People are exposed to molds every day and everywhere, at home, at work, at school, both indoors and out. Molds are generally not harmful to healthy humans. Inhalation is considered the primary way that people are exposed to mold, which is why people with asthma may be more sensitive to mold in the air. Other susceptible populations may include children and infants, the elderly, or people with existing respiratory conditions or a weakened immune system as the result of chemotherapy or HIV/AIDS. Symptoms of mold sensitivity may include nasal stuffiness, eye irritation, shortness of breath, and wheezing. Infections are rare in healthy individuals and the effect of toxins is still not well understood.

What about “toxic mold”?

To date, no scientific evidence exists to positively link residential exposure to mold with specific health effects. The majority of human exposures to mold toxins have occurred from ingesting moldy food. Some occupations, such as farming and working in greenhouses, where high levels of mold can be encountered, present a risk for workers.

Homebuyer safeguards

When there is a flood or other indicators of possible water intrusion or mold impacting a property in a transaction, the prudent REALTOR® will:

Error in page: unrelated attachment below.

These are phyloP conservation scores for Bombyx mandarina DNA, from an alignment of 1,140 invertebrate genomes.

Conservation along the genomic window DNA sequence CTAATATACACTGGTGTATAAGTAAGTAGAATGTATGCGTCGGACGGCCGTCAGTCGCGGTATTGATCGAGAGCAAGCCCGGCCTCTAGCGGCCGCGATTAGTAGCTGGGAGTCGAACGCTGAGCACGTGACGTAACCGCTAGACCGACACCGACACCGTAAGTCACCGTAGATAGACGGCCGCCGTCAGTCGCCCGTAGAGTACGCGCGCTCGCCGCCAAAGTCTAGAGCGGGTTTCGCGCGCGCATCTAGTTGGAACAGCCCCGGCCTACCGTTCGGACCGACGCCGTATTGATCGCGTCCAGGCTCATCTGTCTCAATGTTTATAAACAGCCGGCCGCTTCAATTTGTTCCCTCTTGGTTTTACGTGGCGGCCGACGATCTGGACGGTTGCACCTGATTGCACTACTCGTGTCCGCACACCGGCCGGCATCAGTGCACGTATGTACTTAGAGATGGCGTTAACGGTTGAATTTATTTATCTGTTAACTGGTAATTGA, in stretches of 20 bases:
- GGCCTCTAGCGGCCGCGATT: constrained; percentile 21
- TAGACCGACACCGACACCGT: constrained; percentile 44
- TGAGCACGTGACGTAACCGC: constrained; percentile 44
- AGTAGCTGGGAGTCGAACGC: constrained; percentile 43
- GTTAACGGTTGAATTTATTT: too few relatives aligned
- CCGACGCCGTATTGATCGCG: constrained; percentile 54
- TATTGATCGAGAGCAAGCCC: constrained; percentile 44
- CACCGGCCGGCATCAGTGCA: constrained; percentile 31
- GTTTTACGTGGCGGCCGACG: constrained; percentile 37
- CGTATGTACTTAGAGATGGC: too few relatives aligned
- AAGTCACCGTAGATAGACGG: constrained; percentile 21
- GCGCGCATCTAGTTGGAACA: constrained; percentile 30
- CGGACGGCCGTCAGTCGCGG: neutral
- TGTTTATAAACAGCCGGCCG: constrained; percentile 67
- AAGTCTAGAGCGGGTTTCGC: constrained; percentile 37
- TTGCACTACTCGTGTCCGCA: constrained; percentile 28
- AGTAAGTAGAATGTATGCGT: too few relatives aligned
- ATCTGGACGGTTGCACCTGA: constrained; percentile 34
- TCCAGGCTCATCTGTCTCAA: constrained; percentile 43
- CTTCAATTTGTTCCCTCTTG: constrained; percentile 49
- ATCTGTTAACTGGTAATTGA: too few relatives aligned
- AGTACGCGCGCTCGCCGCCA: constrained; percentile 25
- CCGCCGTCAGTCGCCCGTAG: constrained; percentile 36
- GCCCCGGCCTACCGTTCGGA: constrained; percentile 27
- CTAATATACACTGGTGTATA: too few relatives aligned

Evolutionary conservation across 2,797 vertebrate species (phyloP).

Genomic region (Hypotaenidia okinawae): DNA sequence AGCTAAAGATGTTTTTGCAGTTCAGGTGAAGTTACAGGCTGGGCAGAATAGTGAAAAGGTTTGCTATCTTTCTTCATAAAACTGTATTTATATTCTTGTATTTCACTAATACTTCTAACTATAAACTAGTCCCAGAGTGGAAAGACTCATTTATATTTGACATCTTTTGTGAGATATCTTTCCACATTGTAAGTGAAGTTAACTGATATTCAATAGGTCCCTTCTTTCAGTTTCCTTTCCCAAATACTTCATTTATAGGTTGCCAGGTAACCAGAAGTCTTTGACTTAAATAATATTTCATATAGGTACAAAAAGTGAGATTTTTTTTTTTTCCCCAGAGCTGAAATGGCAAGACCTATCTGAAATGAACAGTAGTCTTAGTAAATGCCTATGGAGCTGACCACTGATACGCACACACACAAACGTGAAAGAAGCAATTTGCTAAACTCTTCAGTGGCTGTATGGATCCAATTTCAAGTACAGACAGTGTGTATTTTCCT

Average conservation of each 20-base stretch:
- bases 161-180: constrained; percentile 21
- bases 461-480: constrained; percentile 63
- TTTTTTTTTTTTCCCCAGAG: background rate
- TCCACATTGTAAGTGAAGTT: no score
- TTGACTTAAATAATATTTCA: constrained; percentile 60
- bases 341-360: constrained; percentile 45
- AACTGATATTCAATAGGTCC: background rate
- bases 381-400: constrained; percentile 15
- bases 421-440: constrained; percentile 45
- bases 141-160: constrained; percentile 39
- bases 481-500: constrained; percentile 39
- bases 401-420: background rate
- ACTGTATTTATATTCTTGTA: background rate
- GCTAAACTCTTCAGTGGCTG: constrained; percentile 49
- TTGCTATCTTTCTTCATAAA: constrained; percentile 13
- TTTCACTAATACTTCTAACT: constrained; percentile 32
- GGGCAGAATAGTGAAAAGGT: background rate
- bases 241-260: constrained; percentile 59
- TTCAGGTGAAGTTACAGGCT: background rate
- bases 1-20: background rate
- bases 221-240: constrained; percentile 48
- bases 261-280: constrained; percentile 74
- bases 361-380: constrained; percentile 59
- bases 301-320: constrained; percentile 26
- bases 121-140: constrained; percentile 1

• Provide buyers with information or brochures published by authoritative sources that explain mold causes, health effects and clean-up.
  • Point out conditions that may indicate water problems and potential mold situations; make written material adverse fact disclosures of any known moisture and mold problems or conditions not disclosed by the seller in the real estate condition report or not otherwise disclosed to the parties.
  • Ask for the seller’s CLUE report as a valuable resource for double checking past events, such as water intrusions.
  • The WB-11 Residential Offer to Purchase defines a “test” as “the taking of samples of materials such as soils, water, air or building materials from the Property and the laboratory or other analysis of these materials.” A mold test would not be permitted under the standard inspection contingency. Use a mold testing contingency if a buyer wants to have mold testing performed.
  • If the parties clean areas where mold is found, provide them with mold cleaning instructions so they may clean the mold safely.

Debbi Conrad is Senior Attorney and Director of Legal Affairs for the WRA.